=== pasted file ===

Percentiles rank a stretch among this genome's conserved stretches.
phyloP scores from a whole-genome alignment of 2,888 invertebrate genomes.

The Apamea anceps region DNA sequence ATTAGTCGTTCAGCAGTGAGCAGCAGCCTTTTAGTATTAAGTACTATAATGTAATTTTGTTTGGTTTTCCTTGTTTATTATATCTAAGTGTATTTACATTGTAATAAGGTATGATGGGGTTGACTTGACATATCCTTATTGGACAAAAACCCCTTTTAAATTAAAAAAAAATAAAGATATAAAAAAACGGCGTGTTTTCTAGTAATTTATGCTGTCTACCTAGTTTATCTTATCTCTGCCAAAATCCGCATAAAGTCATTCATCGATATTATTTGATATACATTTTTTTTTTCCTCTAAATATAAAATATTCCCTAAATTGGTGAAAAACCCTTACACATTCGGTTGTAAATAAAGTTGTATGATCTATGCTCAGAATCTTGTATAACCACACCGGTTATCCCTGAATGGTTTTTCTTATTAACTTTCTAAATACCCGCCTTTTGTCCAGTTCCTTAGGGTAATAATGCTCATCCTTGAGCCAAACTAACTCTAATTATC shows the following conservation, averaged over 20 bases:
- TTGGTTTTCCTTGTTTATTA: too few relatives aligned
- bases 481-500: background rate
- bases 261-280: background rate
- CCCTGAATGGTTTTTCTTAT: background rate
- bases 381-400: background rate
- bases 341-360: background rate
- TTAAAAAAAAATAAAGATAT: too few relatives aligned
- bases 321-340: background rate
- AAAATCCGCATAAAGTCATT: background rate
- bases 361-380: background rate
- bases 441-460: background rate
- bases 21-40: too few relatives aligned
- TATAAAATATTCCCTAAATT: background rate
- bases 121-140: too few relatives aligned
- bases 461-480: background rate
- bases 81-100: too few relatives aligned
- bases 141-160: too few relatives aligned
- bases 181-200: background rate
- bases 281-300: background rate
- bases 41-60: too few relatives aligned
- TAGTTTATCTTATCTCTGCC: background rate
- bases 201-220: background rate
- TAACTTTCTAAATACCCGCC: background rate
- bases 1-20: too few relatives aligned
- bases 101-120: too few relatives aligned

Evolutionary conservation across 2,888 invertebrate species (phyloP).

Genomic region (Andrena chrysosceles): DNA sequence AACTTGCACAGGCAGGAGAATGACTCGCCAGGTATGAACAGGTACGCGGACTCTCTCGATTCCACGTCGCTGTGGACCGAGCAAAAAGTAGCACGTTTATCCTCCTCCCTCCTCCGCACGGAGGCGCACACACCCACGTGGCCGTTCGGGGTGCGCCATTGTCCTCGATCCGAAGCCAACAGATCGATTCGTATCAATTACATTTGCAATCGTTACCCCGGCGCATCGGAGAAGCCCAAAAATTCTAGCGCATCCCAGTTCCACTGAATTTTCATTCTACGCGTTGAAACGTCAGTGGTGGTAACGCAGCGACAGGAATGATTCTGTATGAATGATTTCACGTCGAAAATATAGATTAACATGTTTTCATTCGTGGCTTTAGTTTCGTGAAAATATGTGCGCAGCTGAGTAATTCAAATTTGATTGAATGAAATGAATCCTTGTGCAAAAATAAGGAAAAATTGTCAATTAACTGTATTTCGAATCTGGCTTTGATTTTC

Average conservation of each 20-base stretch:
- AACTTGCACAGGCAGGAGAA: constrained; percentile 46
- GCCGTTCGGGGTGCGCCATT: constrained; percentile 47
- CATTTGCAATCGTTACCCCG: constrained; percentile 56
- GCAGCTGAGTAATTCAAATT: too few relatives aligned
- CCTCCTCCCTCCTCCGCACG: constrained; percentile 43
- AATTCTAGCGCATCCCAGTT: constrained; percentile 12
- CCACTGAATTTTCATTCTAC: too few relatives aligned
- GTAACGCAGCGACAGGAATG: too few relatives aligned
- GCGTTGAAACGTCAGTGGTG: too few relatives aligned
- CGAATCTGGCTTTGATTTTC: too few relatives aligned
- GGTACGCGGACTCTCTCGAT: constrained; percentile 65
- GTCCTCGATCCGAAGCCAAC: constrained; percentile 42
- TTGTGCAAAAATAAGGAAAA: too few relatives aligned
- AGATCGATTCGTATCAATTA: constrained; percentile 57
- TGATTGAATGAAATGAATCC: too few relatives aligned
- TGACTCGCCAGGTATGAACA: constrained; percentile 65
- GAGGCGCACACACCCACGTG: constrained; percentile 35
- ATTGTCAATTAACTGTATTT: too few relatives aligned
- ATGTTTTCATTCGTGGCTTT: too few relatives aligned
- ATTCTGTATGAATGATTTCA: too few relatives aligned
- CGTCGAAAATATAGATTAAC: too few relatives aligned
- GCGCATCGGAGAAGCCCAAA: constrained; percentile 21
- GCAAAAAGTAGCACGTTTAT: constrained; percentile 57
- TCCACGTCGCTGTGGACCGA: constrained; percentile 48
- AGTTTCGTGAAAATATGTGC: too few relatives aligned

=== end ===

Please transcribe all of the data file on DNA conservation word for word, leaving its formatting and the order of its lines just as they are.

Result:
Percentiles rank a stretch among this genome's conserved stretches.
phyloP scores from a whole-genome alignment of 2,888 invertebrate genomes.

The Apamea anceps region DNA sequence ATTAGTCGTTCAGCAGTGAGCAGCAGCCTTTTAGTATTAAGTACTATAATGTAATTTTGTTTGGTTTTCCTTGTTTATTATATCTAAGTGTATTTACATTGTAATAAGGTATGATGGGGTTGACTTGACATATCCTTATTGGACAAAAACCCCTTTTAAATTAAAAAAAAATAAAGATATAAAAAAACGGCGTGTTTTCTAGTAATTTATGCTGTCTACCTAGTTTATCTTATCTCTGCCAAAATCCGCATAAAGTCATTCATCGATATTATTTGATATACATTTTTTTTTTCCTCTAAATATAAAATATTCCCTAAATTGGTGAAAAACCCTTACACATTCGGTTGTAAATAAAGTTGTATGATCTATGCTCAGAATCTTGTATAACCACACCGGTTATCCCTGAATGGTTTTTCTTATTAACTTTCTAAATACCCGCCTTTTGTCCAGTTCCTTAGGGTAATAATGCTCATCCTTGAGCCAAACTAACTCTAATTATC shows the following conservation, averaged over 20 bases:
- TTGGTTTTCCTTGTTTATTA: too few relatives aligned
- bases 481-500: background rate
- bases 261-280: background rate
- CCCTGAATGGTTTTTCTTAT: background rate
- bases 381-400: background rate
- bases 341-360: background rate
- TTAAAAAAAAATAAAGATAT: too few relatives aligned
- bases 321-340: background rate
- AAAATCCGCATAAAGTCATT: background rate
- bases 361-380: background rate
- bases 441-460: background rate
- bases 21-40: too few relatives aligned
- TATAAAATATTCCCTAAATT: background rate
- bases 121-140: too few relatives aligned
- bases 461-480: background rate
- bases 81-100: too few relatives aligned
- bases 141-160: too few relatives aligned
- bases 181-200: background rate
- bases 281-300: background rate
- bases 41-60: too few relatives aligned
- TAGTTTATCTTATCTCTGCC: background rate
- bases 201-220: background rate
- TAACTTTCTAAATACCCGCC: background rate
- bases 1-20: too few relatives aligned
- bases 101-120: too few relatives aligned

Evolutionary conservation across 2,888 invertebrate species (phyloP).

Genomic region (Andrena chrysosceles): DNA sequence AACTTGCACAGGCAGGAGAATGACTCGCCAGGTATGAACAGGTACGCGGACTCTCTCGATTCCACGTCGCTGTGGACCGAGCAAAAAGTAGCACGTTTATCCTCCTCCCTCCTCCGCACGGAGGCGCACACACCCACGTGGCCGTTCGGGGTGCGCCATTGTCCTCGATCCGAAGCCAACAGATCGATTCGTATCAATTACATTTGCAATCGTTACCCCGGCGCATCGGAGAAGCCCAAAAATTCTAGCGCATCCCAGTTCCACTGAATTTTCATTCTACGCGTTGAAACGTCAGTGGTGGTAACGCAGCGACAGGAATGATTCTGTATGAATGATTTCACGTCGAAAATATAGATTAACATGTTTTCATTCGTGGCTTTAGTTTCGTGAAAATATGTGCGCAGCTGAGTAATTCAAATTTGATTGAATGAAATGAATCCTTGTGCAAAAATAAGGAAAAATTGTCAATTAACTGTATTTCGAATCTGGCTTTGATTTTC

Average conservation of each 20-base stretch:
- AACTTGCACAGGCAGGAGAA: constrained; percentile 46
- GCCGTTCGGGGTGCGCCATT: constrained; percentile 47
- CATTTGCAATCGTTACCCCG: constrained; percentile 56
- GCAGCTGAGTAATTCAAATT: too few relatives aligned
- CCTCCTCCCTCCTCCGCACG: constrained; percentile 43
- AATTCTAGCGCATCCCAGTT: constrained; percentile 12
- CCACTGAATTTTCATTCTAC: too few relatives aligned
- GTAACGCAGCGACAGGAATG: too few relatives aligned
- GCGTTGAAACGTCAGTGGTG: too few relatives aligned
- CGAATCTGGCTTTGATTTTC: too few relatives aligned
- GGTACGCGGACTCTCTCGAT: constrained; percentile 65
- GTCCTCGATCCGAAGCCAAC: constrained; percentile 42
- TTGTGCAAAAATAAGGAAAA: too few relatives aligned
- AGATCGATTCGTATCAATTA: constrained; percentile 57
- TGATTGAATGAAATGAATCC: too few relatives aligned
- TGACTCGCCAGGTATGAACA: constrained; percentile 65
- GAGGCGCACACACCCACGTG: constrained; percentile 35
- ATTGTCAATTAACTGTATTT: too few relatives aligned
- ATGTTTTCATTCGTGGCTTT: too few relatives aligned
- ATTCTGTATGAATGATTTCA: too few relatives aligned
- CGTCGAAAATATAGATTAAC: too few relatives aligned
- GCGCATCGGAGAAGCCCAAA: constrained; percentile 21
- GCAAAAAGTAGCACGTTTAT: constrained; percentile 57
- TCCACGTCGCTGTGGACCGA: constrained; percentile 48
- AGTTTCGTGAAAATATGTGC: too few relatives aligned